For many immigrants, the American Dream has always meant living on your means and searching for your own happiness in an unrestrained fashion, like Americans always have been able to do.
While many often agree with that definition, they have started letting skepticism and pessimism bias get the best of them.
Can you blame them?
More than 480,000 people under the age of 25 left the workforce in April while Democrats celebrate the drop in the country’s unemployment rates. About 40 percent of college graduates are unable to find work and at least 29 percent of Millennials choose to stay home and live with their parents.
According to a poll carried out by CNN and ORC International, not even American exceptionalism is engaging citizens lately.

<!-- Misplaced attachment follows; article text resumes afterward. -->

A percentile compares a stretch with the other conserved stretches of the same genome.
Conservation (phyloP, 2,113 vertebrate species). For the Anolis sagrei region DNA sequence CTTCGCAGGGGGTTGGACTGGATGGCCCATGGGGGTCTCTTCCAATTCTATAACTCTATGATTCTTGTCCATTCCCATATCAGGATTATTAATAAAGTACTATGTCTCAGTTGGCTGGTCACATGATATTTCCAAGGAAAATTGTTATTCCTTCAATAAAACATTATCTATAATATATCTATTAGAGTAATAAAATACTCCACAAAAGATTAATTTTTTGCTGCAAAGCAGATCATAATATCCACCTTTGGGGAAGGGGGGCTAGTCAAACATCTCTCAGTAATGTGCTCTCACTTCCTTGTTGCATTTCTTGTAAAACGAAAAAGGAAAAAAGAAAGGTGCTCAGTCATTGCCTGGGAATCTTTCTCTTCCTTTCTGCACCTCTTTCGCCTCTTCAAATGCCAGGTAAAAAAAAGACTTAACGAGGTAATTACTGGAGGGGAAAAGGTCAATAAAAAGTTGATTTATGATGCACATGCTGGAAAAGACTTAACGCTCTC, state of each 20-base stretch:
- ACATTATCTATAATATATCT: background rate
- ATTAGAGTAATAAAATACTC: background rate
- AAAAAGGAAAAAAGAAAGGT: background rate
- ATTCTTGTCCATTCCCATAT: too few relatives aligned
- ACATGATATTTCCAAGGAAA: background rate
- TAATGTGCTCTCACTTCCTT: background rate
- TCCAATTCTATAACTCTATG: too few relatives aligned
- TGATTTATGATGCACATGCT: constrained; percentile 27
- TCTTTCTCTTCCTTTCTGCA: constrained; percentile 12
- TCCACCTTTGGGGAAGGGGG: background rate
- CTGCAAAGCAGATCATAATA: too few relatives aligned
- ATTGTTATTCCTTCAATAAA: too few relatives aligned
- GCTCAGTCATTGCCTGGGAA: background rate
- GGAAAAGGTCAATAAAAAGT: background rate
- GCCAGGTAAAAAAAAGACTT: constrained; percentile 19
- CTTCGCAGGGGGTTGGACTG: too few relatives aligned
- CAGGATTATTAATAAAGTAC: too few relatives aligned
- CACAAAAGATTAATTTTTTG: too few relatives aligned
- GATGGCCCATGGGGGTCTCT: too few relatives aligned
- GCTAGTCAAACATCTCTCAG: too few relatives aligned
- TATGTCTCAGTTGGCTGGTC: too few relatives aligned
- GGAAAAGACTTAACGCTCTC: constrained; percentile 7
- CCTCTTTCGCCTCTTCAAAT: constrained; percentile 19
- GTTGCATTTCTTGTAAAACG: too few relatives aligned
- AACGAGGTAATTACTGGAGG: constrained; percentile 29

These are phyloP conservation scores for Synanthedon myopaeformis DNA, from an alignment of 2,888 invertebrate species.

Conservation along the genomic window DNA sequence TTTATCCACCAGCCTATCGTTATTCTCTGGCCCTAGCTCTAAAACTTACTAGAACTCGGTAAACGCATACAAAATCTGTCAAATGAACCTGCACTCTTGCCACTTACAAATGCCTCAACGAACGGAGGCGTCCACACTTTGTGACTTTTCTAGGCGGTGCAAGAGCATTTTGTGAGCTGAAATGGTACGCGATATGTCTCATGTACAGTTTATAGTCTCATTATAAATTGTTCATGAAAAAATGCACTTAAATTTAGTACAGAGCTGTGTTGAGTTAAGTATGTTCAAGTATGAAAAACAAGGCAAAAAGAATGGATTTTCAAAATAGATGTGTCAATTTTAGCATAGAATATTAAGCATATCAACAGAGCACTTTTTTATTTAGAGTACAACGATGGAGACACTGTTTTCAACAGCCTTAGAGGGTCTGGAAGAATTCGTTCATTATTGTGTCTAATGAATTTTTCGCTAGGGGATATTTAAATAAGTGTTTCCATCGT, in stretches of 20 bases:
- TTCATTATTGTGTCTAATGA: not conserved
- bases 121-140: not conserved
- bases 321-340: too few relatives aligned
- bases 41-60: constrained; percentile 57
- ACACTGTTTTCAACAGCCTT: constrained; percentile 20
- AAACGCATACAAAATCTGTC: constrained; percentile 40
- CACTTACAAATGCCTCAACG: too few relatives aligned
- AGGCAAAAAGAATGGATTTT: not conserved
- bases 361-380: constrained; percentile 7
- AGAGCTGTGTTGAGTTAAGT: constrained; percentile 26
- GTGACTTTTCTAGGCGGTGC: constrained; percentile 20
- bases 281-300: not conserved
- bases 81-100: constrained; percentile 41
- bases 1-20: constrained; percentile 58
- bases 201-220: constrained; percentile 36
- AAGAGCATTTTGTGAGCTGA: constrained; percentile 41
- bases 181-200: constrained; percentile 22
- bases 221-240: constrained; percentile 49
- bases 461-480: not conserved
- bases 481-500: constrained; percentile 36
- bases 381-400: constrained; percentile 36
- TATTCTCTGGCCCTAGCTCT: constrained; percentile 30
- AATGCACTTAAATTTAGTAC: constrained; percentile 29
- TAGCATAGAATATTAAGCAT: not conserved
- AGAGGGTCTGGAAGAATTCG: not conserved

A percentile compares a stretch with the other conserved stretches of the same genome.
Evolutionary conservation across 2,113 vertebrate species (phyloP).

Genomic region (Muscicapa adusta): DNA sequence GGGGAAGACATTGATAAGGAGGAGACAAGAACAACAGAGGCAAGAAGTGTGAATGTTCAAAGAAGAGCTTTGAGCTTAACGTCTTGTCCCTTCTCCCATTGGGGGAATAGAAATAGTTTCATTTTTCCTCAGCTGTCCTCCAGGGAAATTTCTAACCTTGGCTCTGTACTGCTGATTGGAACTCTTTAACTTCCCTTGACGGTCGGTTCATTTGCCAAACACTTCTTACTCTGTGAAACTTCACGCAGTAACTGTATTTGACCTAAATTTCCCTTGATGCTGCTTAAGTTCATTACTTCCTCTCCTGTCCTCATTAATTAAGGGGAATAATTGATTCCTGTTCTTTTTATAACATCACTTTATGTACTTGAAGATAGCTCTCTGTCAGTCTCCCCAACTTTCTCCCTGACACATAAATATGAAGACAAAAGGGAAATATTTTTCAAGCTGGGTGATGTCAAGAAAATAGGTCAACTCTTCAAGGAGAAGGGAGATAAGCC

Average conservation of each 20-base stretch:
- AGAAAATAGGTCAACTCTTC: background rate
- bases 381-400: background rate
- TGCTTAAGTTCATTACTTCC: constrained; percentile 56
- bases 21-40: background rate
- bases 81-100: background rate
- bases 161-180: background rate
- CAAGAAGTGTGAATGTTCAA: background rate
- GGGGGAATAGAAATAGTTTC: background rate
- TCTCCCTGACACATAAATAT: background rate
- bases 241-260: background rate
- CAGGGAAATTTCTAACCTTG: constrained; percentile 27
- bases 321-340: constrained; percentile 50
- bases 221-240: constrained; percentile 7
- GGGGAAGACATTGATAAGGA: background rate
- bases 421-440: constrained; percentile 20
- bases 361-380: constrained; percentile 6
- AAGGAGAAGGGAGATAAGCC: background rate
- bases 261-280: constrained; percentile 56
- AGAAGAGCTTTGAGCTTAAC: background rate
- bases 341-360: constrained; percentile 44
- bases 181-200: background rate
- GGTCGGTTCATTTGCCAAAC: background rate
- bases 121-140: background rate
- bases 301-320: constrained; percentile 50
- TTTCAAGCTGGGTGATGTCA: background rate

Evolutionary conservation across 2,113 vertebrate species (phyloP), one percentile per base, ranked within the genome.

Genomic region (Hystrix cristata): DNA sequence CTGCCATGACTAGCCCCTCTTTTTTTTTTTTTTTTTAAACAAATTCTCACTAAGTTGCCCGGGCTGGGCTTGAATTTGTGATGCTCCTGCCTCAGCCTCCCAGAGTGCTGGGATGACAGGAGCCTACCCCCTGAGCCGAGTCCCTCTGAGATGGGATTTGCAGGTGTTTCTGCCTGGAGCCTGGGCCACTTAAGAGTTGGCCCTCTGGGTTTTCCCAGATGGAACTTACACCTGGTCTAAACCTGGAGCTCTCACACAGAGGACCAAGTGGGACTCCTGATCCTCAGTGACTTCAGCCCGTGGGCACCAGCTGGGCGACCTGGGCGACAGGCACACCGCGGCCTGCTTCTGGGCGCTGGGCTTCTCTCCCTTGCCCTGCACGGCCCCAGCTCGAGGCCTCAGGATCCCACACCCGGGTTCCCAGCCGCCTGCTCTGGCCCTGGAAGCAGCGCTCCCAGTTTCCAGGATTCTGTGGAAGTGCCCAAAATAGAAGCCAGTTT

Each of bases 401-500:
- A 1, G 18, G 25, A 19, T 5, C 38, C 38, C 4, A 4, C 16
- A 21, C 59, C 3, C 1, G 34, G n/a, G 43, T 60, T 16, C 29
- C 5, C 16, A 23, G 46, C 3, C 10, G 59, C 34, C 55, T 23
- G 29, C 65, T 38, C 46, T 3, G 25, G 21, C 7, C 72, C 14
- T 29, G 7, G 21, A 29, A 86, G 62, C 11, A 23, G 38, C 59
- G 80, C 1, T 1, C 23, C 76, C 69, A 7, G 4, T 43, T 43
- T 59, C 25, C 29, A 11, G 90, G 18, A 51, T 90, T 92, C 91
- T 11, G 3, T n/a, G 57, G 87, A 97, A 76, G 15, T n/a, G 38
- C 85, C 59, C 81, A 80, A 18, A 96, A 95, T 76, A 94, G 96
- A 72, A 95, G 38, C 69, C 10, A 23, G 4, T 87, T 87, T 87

The results show that Americans are having a hard time agreeing that the American Dream is a possibility, whether they agree with the definition provided in this article or not.
A shocking 63 percent of Millennials, young adults between the ages of 18 and 34, say that the American Dream has become impossible to achieve.
Some experts believe that the pessimism is the result of the harsh financial reality of many low- and middle-income Americans. Also, according to the poll, nearly two-thirds of Americans believe that the next generation will not grow up to be better off than their parents.
The grim outlook could simply mean that this generation is more realistic about their country’s economic reality, but it could also be a reflection of their ultimate disappointment in this administration.
President Obama made it to the White House with the help of Millennials who were simply tired of having their lives being held hostage by big government policies, but Obama is managing to disappoint everyone.